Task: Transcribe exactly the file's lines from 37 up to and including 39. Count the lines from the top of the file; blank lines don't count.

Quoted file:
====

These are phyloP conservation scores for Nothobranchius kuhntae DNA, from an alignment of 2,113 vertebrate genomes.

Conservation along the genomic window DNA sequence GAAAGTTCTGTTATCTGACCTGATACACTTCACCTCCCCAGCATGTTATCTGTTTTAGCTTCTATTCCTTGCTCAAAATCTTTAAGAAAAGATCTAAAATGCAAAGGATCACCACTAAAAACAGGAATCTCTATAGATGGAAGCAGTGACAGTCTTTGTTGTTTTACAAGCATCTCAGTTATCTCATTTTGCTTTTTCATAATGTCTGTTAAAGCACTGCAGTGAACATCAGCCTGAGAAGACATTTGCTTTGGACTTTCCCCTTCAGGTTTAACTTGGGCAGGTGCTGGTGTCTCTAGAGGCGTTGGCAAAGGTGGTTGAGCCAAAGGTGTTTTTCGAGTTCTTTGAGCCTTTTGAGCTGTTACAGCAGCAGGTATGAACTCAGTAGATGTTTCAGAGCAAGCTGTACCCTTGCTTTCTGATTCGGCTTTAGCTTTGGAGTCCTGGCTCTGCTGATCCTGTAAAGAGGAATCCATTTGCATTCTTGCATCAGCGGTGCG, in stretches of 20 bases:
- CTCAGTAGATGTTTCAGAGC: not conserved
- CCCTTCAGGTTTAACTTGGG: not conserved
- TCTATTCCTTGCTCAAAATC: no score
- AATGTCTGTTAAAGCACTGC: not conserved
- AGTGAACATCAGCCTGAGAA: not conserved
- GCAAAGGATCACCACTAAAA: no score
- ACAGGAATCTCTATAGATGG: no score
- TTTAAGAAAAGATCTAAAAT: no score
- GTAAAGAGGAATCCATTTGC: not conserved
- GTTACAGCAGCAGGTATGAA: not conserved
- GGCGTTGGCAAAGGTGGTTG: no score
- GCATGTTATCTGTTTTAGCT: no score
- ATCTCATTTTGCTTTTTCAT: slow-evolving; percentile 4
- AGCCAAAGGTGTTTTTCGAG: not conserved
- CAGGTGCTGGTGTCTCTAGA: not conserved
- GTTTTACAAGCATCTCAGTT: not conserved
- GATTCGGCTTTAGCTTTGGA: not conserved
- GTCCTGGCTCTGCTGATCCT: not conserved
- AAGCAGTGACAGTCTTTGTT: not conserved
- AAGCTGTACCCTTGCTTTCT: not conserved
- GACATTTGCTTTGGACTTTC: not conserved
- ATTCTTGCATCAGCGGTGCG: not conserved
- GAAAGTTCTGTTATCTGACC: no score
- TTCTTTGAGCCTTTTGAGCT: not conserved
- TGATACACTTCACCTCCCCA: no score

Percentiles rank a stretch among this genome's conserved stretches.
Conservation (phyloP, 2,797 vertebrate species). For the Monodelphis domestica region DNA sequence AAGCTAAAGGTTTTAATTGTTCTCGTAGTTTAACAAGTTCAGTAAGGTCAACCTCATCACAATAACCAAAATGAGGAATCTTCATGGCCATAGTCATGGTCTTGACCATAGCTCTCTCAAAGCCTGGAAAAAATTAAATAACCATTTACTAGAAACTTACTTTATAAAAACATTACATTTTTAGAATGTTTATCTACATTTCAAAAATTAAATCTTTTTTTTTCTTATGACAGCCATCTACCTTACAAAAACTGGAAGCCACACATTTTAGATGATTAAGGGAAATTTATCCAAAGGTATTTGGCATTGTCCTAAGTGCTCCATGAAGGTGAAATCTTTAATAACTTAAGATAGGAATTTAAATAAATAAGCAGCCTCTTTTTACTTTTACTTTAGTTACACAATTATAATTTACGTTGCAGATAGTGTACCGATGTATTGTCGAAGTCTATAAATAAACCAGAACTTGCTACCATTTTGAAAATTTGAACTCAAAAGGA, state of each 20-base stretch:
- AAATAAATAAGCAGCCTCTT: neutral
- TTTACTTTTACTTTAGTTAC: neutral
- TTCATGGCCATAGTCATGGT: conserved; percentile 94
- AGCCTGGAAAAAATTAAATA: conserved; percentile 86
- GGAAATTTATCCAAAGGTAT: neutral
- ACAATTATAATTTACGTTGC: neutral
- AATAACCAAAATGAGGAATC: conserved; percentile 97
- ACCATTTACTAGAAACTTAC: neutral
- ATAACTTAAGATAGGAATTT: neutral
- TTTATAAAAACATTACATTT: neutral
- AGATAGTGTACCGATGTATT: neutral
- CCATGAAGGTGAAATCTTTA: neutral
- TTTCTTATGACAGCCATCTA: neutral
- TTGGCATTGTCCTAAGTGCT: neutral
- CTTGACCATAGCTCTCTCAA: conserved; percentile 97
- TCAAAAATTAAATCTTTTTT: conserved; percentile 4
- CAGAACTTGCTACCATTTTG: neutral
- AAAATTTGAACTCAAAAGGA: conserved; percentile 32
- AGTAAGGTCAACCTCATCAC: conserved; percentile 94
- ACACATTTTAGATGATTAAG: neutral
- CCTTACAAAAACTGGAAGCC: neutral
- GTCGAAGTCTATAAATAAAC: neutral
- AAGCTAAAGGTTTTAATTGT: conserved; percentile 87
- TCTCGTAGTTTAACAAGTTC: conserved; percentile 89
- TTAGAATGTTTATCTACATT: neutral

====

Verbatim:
- ACCATTTACTAGAAACTTAC: neutral
- ATAACTTAAGATAGGAATTT: neutral
- TTTATAAAAACATTACATTT: neutral